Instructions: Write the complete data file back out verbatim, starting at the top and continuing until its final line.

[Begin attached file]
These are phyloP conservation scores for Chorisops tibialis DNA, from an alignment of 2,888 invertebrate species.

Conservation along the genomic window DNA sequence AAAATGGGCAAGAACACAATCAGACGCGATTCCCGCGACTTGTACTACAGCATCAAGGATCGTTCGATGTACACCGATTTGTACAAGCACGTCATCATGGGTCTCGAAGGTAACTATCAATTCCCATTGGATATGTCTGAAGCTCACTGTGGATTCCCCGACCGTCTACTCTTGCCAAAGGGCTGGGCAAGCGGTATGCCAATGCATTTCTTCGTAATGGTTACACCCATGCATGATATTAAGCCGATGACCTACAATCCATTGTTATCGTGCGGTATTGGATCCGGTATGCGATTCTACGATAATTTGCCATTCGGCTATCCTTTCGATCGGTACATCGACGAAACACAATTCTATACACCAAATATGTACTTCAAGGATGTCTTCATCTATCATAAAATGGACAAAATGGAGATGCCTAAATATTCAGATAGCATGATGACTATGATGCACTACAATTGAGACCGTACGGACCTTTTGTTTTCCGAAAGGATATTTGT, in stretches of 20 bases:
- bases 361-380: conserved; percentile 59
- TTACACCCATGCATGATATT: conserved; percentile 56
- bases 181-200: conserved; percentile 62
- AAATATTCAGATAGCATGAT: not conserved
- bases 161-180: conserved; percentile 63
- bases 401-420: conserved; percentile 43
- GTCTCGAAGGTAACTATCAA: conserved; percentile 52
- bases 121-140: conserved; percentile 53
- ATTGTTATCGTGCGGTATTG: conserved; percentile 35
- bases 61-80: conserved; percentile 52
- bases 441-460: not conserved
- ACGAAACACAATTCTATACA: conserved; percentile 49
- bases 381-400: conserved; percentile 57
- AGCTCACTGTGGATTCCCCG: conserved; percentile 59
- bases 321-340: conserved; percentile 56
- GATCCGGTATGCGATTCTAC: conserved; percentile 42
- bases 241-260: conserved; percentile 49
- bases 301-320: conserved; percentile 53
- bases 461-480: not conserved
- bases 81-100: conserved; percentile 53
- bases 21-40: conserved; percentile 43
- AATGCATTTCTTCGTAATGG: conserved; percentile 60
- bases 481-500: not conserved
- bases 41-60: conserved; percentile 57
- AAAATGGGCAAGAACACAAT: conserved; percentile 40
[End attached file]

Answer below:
These are phyloP conservation scores for Chorisops tibialis DNA, from an alignment of 2,888 invertebrate species.

Conservation along the genomic window DNA sequence AAAATGGGCAAGAACACAATCAGACGCGATTCCCGCGACTTGTACTACAGCATCAAGGATCGTTCGATGTACACCGATTTGTACAAGCACGTCATCATGGGTCTCGAAGGTAACTATCAATTCCCATTGGATATGTCTGAAGCTCACTGTGGATTCCCCGACCGTCTACTCTTGCCAAAGGGCTGGGCAAGCGGTATGCCAATGCATTTCTTCGTAATGGTTACACCCATGCATGATATTAAGCCGATGACCTACAATCCATTGTTATCGTGCGGTATTGGATCCGGTATGCGATTCTACGATAATTTGCCATTCGGCTATCCTTTCGATCGGTACATCGACGAAACACAATTCTATACACCAAATATGTACTTCAAGGATGTCTTCATCTATCATAAAATGGACAAAATGGAGATGCCTAAATATTCAGATAGCATGATGACTATGATGCACTACAATTGAGACCGTACGGACCTTTTGTTTTCCGAAAGGATATTTGT, in stretches of 20 bases:
- bases 361-380: conserved; percentile 59
- TTACACCCATGCATGATATT: conserved; percentile 56
- bases 181-200: conserved; percentile 62
- AAATATTCAGATAGCATGAT: not conserved
- bases 161-180: conserved; percentile 63
- bases 401-420: conserved; percentile 43
- GTCTCGAAGGTAACTATCAA: conserved; percentile 52
- bases 121-140: conserved; percentile 53
- ATTGTTATCGTGCGGTATTG: conserved; percentile 35
- bases 61-80: conserved; percentile 52
- bases 441-460: not conserved
- ACGAAACACAATTCTATACA: conserved; percentile 49
- bases 381-400: conserved; percentile 57
- AGCTCACTGTGGATTCCCCG: conserved; percentile 59
- bases 321-340: conserved; percentile 56
- GATCCGGTATGCGATTCTAC: conserved; percentile 42
- bases 241-260: conserved; percentile 49
- bases 301-320: conserved; percentile 53
- bases 461-480: not conserved
- bases 81-100: conserved; percentile 53
- bases 21-40: conserved; percentile 43
- AATGCATTTCTTCGTAATGG: conserved; percentile 60
- bases 481-500: not conserved
- bases 41-60: conserved; percentile 57
- AAAATGGGCAAGAACACAAT: conserved; percentile 40